The reason why elephants are going extinct may have something to do with a trial in Cameroon against twin brothers accused of killing more than 100 elephants in Central Africa. What is most striking about this story is that these brothers — Symphorien Sangha and Rene Sangha — have been arrested before and never served a day in jail. Now, with over 100 dead elephants to their credit, they are only looking at a maximum of three years in jail. Indeed, Symphorien Sangha was found guilty of killing elephants and wounding a forest ranger. He will receive 10 years for wounding the ranger but no more than three years for killing a huge number of elephants and a long record of poaching. With a deterrent level of that kind, it is astonishing that any elephants remain alive.
To make matters worse, Rene Sangha worked as a forest ranger and is believed to have provided information that helped his brother kill elephants while evading the police. The prosecutor is quoted as saying that “Poachers will be deterred, and this is going to reduce the threat and the pressure on wildlife species, especially elephants.” While I celebrate the arrest of these two brothers, I cannot share the same confidence. Poachers make considerable amounts of money in poor countries from poaching. The threat of serving less than three years (even if you are a serial poacher) is hardly a deterrent.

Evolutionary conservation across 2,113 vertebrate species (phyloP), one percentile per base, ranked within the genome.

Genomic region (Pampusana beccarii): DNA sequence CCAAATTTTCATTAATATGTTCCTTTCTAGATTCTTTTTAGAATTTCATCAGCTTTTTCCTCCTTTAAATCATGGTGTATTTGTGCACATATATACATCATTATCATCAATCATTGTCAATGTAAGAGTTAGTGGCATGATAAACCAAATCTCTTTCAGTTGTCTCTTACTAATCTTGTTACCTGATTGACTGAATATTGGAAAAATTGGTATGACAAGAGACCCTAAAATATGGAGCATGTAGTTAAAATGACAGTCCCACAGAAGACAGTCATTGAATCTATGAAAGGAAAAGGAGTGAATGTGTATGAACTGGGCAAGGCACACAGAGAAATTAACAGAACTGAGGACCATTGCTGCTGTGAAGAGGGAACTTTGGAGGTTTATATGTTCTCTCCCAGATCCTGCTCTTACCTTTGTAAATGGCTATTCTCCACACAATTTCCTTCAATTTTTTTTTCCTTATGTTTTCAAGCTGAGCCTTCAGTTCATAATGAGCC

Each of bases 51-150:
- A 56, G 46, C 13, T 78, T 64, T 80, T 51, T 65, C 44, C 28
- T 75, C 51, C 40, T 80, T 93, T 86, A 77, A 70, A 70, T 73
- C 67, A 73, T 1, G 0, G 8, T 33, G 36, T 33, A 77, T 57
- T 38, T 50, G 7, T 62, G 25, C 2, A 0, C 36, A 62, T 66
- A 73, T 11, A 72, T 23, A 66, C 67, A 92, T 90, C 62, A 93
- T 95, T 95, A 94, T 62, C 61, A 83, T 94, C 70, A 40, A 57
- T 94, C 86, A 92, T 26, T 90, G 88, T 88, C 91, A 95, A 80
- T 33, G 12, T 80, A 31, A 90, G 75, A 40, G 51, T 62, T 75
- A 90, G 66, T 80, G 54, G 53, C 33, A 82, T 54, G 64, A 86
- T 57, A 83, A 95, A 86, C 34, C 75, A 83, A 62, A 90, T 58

A common theory of deterrence holds that it is established in the relationship between detection rates and the level of punishment. If detection rates are low, deterrence can be established through high levels of punishment since the rational actor considers both factors in considering unlawful conduct. That is obviously not applicable to crimes of passion or individuals who act impulsively. However, it is a useful measure in circumstances like these were detection rates are extremely low. Yet, so is the level of punishment. The result is unlikely to be the deterrence level predicted by the prosecutor in my view.
What do you think?